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Notre Dame


Scheme change excites Irish defense


– Notre Dame linebacker Kerry Neal is a prime example of a player benefiting from the Irish’s switch to a 3-4 defensive scheme.

Neal, who was a defensive end last season when Notre Dame was using four linemen in a 4-3 scheme, has climbed up the depth chart.

The senior, who had 25 tackles last season, passed linebackers Brian Smith and Steve Filer for the starting spot as an outside linebacker after starting fall camp behind fellow starter Darius Fleming at the other outside linebacker spot.

“It’s a big difference going from defensive end to outside linebacker,” Neal said. “There is more coverage. I’m in space and coverage and stuff like that. It’s been fun.”

Notre Dame’s defense appears to be having more fun after giving up 397.8 yards and 25.9 points per game last season.

The change to the 3-4 defense has put a lot of the players back in the positions they were recruited at, and it changed the defense’s outlook.

“Everybody’s attitude changed, everybody is more hungry,” Neal said.

Linebacker Manti Te’o said the coaching staff and the excitement created by the scheme change are significant factors in the change of attitude.

“It’s always great when you have a spark,” Te’o said. “(The coaches) bring that spark and hint of excitement and passion to the game that players need. College students need that push.”

Sophomore Carlo Calabrese, like Neal, has pushed his way to a starting role.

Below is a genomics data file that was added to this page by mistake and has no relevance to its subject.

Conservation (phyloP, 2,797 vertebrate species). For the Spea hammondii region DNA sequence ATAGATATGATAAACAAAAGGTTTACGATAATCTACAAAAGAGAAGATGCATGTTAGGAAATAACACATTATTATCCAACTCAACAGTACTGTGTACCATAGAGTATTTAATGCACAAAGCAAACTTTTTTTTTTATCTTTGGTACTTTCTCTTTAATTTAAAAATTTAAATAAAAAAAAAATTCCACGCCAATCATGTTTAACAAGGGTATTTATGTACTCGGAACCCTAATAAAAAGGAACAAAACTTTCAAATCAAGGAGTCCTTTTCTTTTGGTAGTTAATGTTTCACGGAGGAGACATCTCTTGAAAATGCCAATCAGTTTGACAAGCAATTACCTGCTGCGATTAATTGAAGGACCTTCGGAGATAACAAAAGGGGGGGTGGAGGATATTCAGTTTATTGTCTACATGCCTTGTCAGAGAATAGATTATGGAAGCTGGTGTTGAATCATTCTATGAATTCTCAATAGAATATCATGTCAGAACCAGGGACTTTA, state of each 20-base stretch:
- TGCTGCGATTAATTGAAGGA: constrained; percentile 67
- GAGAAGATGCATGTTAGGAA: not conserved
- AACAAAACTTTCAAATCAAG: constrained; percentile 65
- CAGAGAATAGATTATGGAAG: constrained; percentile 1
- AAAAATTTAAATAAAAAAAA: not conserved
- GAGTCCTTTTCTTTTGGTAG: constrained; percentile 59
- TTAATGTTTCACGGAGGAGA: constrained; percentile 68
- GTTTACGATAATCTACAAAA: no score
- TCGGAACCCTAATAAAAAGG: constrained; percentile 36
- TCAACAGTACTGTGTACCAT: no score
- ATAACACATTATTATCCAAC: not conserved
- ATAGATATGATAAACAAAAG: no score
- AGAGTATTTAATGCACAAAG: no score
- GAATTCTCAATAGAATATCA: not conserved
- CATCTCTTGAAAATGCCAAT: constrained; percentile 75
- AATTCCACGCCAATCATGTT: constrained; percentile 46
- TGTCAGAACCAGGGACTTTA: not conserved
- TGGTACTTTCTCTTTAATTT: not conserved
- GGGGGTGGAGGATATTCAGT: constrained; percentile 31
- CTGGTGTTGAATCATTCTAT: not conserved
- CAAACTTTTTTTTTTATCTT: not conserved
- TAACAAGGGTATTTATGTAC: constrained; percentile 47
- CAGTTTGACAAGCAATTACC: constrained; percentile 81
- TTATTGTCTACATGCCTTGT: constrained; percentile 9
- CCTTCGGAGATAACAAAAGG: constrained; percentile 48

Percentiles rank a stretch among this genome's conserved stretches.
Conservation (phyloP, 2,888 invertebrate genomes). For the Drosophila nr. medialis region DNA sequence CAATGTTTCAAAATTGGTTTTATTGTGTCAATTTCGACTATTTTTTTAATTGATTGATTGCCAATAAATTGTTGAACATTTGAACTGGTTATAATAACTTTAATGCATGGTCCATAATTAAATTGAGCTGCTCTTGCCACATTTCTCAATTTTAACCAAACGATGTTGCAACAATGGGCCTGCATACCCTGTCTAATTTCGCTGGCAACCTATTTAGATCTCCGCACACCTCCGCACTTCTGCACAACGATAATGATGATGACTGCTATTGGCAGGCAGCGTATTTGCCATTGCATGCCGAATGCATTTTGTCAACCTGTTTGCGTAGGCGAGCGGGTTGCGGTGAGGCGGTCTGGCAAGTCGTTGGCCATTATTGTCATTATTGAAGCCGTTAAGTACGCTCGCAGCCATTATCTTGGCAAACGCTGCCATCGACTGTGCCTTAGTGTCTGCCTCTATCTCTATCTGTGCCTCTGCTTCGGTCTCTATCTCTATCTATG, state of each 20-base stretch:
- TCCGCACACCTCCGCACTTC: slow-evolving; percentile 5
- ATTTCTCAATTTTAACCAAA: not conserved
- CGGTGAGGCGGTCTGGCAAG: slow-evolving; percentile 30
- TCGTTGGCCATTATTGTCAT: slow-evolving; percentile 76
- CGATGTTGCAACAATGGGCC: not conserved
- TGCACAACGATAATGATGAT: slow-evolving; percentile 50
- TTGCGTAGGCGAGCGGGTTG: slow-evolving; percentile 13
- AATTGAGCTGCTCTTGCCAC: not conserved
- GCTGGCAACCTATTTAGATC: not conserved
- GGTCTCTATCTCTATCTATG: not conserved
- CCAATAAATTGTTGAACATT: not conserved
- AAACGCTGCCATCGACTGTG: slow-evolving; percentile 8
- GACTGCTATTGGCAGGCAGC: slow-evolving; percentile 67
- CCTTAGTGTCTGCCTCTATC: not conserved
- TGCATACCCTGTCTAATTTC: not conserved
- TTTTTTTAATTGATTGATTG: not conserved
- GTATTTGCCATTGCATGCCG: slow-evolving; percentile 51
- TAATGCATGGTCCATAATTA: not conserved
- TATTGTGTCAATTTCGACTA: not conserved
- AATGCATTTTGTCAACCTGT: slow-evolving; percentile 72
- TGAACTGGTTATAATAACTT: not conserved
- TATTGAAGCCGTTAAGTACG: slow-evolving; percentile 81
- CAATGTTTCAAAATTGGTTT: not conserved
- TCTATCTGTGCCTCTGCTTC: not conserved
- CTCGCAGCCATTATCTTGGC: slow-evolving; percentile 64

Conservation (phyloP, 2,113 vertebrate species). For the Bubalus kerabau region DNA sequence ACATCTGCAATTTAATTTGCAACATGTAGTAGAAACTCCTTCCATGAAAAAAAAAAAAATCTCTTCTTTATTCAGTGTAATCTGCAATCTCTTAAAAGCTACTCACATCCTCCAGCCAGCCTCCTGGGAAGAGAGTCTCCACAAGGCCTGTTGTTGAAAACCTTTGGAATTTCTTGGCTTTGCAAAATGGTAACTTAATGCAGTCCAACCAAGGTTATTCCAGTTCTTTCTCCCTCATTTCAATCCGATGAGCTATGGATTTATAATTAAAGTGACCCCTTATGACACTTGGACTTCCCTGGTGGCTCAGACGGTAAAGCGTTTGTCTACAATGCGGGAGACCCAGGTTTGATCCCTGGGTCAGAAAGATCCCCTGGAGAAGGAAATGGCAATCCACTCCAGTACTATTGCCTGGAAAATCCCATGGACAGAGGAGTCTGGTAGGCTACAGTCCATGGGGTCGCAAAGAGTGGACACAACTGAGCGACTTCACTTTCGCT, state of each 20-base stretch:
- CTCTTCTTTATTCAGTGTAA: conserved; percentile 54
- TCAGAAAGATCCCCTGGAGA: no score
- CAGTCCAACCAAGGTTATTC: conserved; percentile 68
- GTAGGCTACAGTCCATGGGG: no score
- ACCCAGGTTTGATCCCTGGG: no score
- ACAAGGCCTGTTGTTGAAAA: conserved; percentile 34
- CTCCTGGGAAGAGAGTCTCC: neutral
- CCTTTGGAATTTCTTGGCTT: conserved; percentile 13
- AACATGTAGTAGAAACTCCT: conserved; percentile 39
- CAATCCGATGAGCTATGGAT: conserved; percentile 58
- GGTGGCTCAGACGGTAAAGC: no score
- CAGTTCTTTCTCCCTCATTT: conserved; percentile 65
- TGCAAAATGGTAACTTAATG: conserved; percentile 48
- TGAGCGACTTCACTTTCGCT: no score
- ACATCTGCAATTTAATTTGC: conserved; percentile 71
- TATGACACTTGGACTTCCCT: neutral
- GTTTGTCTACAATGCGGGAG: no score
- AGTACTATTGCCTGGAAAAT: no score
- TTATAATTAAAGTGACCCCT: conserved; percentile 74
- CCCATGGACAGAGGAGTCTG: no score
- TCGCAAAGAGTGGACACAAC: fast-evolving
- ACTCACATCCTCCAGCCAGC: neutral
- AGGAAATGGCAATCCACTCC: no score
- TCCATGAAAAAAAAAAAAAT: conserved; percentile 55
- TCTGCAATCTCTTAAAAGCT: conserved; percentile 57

Calabrese was locked in a battle with Anthony McDonald for a starting inside linebacker spot alongside Te’o.

But coach Brian Kelly said McDonald’s hyperextended right knee has left the junior questionable for the Sept. 4 season opener against Purdue.

Calabrese is in line to start, but Kelly said the linebacker needs to be more consistent.

“We get a good day, bad day (from Calabrese),” Kelly said. “A lot of that is inexperience and getting comfortable with what the role is at that particular position.”

Players’ roles are just part of what will make the 3-4 scheme work.

Another is the work defensive coordinator Bob Diaco and the staff put in to deliver a defined message of what is expected from the players.

“We communicate with them in a demanding, intense way, but it is not dehumanizing. It is not demoralizing,” Diaco said. “We are not interested in tearing people down.

“We are interested in being positive and building them up.”

Defensive end Kapron Lewis-Moore said coaches talk with energy and passion and a trust has built up between the players and staff.

And even when a coach criticizes a player, it will not be degrading.

“They are going to tell you what you did wrong, and they are going to love you at the end of the day,” Lewis-Moore said. “It’s a pretty big change (from last year). We will leave it at that.”